For as long as there’s been art, there’s also been really, really tiny art. Yet miniatures are usually relegated to a tiny corner in a museum (pun intended). Which is exactly what makes Otherworldly, a current exhibition at New York’s Museum of Arts and Design, so wondrous: This just might be the largest exhibition of miniature contemporary art ever assembled, featuring 37 artists. In every corner, another tiny world.
One of the strangest facets of seeing the show is how durable the appeal of miniatures really is. You might think that they’d be passe in an age where digital worlds can be so infinitely complex. But the reverse is probably true. Miniatures are simply more interesting now, because their obsessive, painstaking detail seems so foreign.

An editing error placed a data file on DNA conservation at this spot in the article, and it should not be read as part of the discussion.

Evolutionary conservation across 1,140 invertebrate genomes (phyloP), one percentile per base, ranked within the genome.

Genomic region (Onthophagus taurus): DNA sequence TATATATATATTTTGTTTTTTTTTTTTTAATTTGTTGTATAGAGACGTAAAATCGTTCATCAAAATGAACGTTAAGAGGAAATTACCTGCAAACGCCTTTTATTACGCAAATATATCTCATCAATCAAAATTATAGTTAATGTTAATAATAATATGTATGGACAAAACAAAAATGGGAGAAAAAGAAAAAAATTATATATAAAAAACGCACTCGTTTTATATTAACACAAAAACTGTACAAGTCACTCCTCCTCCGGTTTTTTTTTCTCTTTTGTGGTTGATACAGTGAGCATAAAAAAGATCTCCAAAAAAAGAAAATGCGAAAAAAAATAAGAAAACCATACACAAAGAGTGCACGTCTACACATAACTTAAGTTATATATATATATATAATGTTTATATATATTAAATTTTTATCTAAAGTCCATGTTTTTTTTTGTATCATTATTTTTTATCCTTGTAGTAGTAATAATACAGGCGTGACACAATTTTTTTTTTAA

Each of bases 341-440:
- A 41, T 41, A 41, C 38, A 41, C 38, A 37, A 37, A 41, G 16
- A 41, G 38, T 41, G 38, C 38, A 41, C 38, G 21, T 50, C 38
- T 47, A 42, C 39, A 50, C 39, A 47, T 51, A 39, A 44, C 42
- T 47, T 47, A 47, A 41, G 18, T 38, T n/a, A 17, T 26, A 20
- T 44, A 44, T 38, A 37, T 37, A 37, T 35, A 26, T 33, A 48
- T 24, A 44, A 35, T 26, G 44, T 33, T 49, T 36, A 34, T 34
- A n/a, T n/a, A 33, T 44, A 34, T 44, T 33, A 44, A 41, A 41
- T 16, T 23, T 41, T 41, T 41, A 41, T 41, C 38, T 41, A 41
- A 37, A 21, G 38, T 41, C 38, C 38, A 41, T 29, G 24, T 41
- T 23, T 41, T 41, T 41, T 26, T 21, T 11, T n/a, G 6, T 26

And you have to see these in person, because a weird thing happens when you look at something familiar that’s also really, really small. For one, you’d assume the experience would make you feel utterly ginormous. But that’s not quite the appeal, not to me, anyway. Rather, when you see your own world reduced to minuscule size, you actually feel smaller. To see yourself represented that way is to realize that there’s so much out there which is bigger than you.
Maybe you’ll feel the same? Otherworldly runs for just two more weeks at the Museum of Arts and Design. To whet your appetite, here’s seven of our favorite artists in the show.CK